Between October 22 and October 26, the Ocean Viking rescued 234 women, children and men, including over 40 unaccompanied minors, found in grave and imminent danger of being lost at sea on six unseaworthy boats, dangerously overcrowded. Since the launch of its search and rescue operations in 2016, SOS MEDITERRANEE systematically seeks coordination from the relevant Maritime Rescue Coordination Centres (MRCC), as per maritime law, and informs them at all steps of the operations.
These maritime authorities have the duty to coordinate search and rescue operations, from the distress alert to the designation of a Place of Safety. We urge European members and associated States to comply with the duty to “identify the most appropriate place for disembarking persons found in distress at sea […] as soon as reasonably practicable.” (SAR Convention 1979), therefore, to assign Ocean Viking and Humanity 1 a Place of Safety without further delay.
Three operations occurred in the Libyan Search and Rescue Region (SRR) and three in the Maltese SRR. The boats in distress were either alerted to maritime authorities, with the Ocean Viking in copy, by the civil hotline Alarm Phone, spotted via binoculars from the bridge of the Ocean Viking, or spotted by civilian, intergovernmental (Frontex) and military aircrafts who assisted the search.
For each search and rescue operations performed by SOS MEDITERRANEE, the Ocean Viking contacted multiple times the maritime authorities responsible for the Search and Rescue Region where the distress cases were reported or spotted, namely the Libyan and Maltese MRCCs. Most of the time, duty officers did not answer our numerous emails and when they eventually picked up the phone, they acknowledged the information provided by the Ocean Viking but did not provide any effective coordination on the search and rescue operation, as they are bound to by the applicable maritime conventions, nor shared any information regarding the distress case, essential to enable a best possible response in order to prevent casualties. Nevertheless, the Ocean Viking kept calling the relevant coordination centres and sent emails at each step of all search and rescue operations, among them: relaying distress alerts, informing of our response to such alerts, informing of the spotting of a boat, its state of distress, the eventual initiation of the recovery process, and finally, of the evacuation of the survivors onto Ocean Viking. Furthermore, the Ocean Viking systematically keeps the other MRCCs of Central Mediterranean SRRs, including the Italian MRCC, in copy of all those emails.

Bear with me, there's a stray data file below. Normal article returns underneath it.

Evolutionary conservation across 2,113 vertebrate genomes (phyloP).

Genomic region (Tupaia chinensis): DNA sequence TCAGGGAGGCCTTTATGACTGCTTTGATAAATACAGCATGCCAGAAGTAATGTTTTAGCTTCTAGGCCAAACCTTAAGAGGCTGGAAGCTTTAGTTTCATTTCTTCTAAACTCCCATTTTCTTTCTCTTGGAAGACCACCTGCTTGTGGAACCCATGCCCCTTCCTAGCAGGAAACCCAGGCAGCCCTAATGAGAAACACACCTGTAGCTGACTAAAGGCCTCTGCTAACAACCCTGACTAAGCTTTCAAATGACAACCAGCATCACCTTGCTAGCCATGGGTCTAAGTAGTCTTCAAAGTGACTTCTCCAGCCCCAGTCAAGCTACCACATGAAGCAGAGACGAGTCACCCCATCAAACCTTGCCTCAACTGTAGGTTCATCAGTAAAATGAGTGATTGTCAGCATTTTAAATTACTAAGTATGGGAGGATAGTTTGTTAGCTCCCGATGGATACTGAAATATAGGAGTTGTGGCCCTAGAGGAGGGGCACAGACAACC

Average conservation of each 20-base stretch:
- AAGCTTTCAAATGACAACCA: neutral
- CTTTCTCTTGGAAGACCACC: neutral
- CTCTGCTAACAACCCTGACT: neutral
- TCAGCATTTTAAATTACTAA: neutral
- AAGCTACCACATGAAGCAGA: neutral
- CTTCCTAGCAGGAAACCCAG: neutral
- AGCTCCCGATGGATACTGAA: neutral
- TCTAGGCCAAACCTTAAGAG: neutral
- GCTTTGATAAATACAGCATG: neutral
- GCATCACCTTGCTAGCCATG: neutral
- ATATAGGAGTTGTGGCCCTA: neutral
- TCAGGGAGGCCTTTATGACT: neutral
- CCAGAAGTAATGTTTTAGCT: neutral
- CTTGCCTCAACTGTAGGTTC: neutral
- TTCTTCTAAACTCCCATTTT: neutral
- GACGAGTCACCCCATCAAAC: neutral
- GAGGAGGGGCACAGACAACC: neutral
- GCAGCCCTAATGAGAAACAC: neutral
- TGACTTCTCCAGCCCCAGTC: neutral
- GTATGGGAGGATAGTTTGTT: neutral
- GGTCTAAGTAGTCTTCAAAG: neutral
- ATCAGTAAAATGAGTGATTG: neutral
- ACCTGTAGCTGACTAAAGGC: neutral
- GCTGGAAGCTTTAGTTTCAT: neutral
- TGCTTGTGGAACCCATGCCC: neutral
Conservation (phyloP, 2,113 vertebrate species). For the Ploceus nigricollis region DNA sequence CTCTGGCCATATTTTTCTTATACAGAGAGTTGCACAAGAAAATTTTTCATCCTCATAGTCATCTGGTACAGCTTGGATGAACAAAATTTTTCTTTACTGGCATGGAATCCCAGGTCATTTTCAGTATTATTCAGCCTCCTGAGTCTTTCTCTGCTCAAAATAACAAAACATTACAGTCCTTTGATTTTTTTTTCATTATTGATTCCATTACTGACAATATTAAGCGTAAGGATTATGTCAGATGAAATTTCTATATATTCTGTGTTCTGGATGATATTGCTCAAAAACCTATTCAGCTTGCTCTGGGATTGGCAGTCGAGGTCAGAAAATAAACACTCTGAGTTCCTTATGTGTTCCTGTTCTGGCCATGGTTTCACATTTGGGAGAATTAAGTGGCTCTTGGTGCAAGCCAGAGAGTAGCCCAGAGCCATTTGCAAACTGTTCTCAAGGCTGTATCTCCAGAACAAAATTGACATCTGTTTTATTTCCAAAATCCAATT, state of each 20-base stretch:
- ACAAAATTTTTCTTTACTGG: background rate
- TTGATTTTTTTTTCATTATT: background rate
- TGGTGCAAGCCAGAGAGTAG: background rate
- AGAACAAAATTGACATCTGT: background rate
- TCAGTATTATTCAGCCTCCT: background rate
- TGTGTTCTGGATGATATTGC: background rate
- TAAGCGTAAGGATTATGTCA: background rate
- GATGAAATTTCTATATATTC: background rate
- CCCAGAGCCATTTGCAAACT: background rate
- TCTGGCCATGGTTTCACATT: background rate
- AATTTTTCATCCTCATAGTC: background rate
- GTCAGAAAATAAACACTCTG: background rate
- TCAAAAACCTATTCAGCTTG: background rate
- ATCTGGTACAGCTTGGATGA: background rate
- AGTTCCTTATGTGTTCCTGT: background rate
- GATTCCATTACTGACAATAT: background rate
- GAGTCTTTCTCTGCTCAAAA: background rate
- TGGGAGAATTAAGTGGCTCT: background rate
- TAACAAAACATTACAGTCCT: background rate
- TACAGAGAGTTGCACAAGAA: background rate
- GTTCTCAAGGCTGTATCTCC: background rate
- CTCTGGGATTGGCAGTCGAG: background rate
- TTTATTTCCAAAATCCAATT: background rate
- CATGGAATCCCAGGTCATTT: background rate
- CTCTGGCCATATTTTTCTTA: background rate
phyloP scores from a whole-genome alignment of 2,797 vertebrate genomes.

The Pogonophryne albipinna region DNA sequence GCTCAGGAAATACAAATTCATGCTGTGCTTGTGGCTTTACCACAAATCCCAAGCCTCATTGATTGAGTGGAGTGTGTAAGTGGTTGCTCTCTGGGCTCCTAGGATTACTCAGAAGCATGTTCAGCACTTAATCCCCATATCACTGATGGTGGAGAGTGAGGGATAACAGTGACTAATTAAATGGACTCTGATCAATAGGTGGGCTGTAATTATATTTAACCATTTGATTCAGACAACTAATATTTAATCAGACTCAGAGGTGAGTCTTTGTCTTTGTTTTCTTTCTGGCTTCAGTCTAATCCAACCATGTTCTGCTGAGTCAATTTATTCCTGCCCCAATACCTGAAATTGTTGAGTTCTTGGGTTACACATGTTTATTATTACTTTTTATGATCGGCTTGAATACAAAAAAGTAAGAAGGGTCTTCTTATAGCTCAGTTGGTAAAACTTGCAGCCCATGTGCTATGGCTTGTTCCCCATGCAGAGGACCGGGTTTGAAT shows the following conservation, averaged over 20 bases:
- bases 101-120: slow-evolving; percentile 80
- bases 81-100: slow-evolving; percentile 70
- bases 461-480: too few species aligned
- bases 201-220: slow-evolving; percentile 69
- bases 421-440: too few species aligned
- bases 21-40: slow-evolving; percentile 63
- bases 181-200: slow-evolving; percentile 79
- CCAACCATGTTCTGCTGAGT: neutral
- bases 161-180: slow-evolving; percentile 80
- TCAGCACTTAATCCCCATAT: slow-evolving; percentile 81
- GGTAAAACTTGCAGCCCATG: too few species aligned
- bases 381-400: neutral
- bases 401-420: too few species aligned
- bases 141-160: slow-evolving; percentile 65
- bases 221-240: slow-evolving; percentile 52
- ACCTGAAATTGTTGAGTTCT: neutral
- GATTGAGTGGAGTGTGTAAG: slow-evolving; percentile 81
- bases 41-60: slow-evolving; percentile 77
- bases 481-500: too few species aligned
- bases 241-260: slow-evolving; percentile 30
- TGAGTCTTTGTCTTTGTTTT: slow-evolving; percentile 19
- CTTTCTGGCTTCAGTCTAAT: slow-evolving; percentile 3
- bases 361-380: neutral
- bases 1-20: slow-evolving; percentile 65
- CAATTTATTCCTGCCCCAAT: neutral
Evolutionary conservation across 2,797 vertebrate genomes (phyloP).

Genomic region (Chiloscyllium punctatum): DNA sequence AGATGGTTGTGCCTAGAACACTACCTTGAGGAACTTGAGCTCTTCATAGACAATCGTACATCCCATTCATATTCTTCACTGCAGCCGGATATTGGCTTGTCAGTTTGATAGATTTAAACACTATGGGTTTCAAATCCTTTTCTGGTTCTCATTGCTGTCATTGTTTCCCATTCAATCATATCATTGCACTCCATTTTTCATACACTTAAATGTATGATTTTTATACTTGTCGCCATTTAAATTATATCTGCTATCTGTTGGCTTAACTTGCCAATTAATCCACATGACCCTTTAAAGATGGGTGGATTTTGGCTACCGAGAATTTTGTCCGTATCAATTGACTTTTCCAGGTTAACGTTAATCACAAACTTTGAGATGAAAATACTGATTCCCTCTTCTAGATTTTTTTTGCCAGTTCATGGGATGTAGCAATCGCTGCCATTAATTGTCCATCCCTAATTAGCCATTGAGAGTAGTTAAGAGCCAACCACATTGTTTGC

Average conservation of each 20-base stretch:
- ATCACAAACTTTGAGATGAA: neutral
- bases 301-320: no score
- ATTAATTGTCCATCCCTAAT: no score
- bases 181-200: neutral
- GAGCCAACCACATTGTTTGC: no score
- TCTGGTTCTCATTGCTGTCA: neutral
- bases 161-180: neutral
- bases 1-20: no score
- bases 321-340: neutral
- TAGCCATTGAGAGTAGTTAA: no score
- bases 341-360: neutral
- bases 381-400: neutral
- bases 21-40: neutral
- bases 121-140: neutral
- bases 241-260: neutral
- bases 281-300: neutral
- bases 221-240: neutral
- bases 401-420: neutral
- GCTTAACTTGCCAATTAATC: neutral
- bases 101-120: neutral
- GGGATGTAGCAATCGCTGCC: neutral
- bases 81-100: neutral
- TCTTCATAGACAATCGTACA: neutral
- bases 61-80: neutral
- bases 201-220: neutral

However, we were once again left alone to assist people in distress in the central Mediterranean. The duty to ensure adequate and effective search and rescue services shall be fulfilled by coastal States (Art 98. UNCLOS 1980), in the Mediterranean Sea as it is anywhere else in the world. Since 2018, the central Mediterranean has been emptied of European State-led Search and Rescue assets. A blatant and cruel disengagement in a stretch of sea that has become the deadliest sea migration route in the world with over 20,000 lives recorded lost since 2014.
The 234 women, children and men on the Ocean Viking, some of whom have been onboard for up to five days, must not wait further to be assigned a Place of Safety to disembark. The SOLAS Convention of 1974 and the SAR Convention amendments of 2004 state that “in every case” a Place of Safety must be “provided within a reasonable time”. Some of the survivors spent up to three days at sea before being recovered by our teams. They show signs of exhaustion, dehydration and suffer from multiple fuel burns. Some show obvious signs of torture and violence endured in Libya.
Other 180 survivors rescued from distress at sea by HUMANITY 1 crew in the past days are also waiting for a Place of Safety. These people went through an ordeal at sea. They must no longer be ignored by European members and associated States. They need a Place of Safety without further delay, as provided for by international maritime law. Search and rescue operations are framed by international maritime conventions that assign clear obligations and a legal framework to ships and States. Ocean Viking complies with such provisions and ultimately expects signatory States to do the same.
Note to editors: SOS MEDITERRANEE documents every step of each search and rescue operations on an open-source website. Communication with the authorities and observations from the ship are logged within 48 hours and more information on the legal framework of search and rescue operations at sea can be found here: onboard.sosmediterranee.org.
Additionally, SOS MEDITERRANEE has embedded over 250 independent journalists at sea since 2016.
The following booklet also contains a more detailed analysis of the legal regime of rescue at sea, a topic already addressed in the State Obligations relating to rescue at sea. It addresses specific questions which the actors involved in rescue at sea have had to answer.
Photo Credits: Camille Martin Juan / SOS MEDITERRANEE